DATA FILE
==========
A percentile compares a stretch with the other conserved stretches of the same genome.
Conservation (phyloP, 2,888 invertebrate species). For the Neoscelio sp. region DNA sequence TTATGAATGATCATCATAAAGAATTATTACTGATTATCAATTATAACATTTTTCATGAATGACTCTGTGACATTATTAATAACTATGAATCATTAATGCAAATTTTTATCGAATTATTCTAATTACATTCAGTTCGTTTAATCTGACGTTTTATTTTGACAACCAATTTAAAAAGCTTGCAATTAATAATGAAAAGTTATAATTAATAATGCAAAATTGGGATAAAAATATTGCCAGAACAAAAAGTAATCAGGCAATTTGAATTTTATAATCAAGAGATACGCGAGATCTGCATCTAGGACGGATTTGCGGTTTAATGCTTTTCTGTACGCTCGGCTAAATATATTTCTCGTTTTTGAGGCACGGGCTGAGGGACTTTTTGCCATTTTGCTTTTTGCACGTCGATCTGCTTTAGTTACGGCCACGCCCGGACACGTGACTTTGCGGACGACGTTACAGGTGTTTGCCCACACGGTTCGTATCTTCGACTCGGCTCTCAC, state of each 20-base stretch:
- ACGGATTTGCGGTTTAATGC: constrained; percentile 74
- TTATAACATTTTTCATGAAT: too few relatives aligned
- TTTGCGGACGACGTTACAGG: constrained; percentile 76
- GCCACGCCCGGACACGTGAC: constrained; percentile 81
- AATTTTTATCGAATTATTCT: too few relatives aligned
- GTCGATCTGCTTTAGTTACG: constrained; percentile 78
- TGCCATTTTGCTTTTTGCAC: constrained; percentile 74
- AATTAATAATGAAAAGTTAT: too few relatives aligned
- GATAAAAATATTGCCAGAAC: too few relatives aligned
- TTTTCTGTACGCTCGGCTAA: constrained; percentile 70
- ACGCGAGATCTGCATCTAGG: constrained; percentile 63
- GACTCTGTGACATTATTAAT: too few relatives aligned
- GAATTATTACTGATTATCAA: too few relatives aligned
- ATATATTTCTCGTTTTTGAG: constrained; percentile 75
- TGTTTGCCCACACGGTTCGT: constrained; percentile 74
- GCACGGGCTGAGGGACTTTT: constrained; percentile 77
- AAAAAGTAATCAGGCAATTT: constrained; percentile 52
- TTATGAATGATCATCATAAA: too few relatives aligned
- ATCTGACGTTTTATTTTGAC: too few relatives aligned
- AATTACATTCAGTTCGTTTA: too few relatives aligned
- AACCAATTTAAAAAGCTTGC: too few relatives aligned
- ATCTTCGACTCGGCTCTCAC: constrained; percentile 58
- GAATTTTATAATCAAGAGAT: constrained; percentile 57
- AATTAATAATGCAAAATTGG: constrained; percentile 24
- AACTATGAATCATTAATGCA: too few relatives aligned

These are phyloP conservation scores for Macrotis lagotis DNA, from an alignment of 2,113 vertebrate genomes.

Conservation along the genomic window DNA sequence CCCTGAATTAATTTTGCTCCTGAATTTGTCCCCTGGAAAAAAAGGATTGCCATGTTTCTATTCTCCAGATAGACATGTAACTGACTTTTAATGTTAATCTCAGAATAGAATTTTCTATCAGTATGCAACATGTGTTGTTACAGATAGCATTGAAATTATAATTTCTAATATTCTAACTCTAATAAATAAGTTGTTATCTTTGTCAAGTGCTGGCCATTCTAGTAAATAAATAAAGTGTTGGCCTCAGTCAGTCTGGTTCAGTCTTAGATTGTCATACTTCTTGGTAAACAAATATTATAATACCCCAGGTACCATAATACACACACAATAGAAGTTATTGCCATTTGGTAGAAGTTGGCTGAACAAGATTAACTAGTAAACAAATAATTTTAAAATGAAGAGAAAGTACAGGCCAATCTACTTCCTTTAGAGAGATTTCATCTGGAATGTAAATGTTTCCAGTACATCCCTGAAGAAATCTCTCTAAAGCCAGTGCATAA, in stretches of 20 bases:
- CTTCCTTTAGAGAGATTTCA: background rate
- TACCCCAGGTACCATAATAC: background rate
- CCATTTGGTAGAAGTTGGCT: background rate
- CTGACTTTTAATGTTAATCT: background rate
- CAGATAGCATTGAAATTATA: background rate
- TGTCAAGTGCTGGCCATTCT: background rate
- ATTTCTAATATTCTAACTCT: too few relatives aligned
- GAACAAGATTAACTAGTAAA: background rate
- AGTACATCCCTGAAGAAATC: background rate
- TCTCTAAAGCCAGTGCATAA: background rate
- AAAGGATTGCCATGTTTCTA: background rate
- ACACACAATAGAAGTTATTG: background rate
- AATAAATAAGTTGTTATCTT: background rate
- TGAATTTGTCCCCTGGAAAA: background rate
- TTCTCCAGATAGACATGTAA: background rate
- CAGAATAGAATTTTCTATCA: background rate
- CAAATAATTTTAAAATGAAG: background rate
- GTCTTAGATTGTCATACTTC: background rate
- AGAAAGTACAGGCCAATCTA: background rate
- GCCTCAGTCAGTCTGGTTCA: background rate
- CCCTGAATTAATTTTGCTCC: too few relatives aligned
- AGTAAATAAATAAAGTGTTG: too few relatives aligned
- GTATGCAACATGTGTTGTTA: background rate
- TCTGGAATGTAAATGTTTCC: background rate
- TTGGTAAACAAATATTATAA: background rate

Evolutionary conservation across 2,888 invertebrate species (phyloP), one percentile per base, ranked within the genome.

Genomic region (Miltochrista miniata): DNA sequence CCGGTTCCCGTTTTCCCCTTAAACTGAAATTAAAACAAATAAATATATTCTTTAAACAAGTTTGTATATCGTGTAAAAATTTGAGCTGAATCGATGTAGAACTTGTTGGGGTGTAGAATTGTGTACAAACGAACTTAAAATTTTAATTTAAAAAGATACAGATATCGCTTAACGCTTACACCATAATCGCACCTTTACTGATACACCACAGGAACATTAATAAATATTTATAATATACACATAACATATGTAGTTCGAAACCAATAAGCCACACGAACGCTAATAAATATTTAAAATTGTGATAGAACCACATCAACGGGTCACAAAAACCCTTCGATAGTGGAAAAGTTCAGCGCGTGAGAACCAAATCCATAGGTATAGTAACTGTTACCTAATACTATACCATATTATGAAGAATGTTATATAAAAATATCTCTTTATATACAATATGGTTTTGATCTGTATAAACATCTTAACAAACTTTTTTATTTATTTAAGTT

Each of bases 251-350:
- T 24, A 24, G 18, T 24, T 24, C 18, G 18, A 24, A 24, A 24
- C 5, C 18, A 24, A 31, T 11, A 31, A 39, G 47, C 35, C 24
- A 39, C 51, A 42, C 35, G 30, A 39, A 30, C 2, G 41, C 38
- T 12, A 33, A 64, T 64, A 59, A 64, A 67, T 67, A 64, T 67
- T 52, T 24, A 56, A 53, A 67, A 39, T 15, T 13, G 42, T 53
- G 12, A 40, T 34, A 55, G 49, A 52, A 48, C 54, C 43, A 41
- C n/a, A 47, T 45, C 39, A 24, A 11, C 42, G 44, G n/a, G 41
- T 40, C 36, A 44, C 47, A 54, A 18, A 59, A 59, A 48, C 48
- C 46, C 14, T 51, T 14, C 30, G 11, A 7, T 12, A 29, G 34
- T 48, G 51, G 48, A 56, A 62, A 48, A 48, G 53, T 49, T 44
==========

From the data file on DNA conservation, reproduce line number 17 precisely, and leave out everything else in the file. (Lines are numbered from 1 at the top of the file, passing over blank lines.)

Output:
- TGTTTGCCCACACGGTTCGT: constrained; percentile 74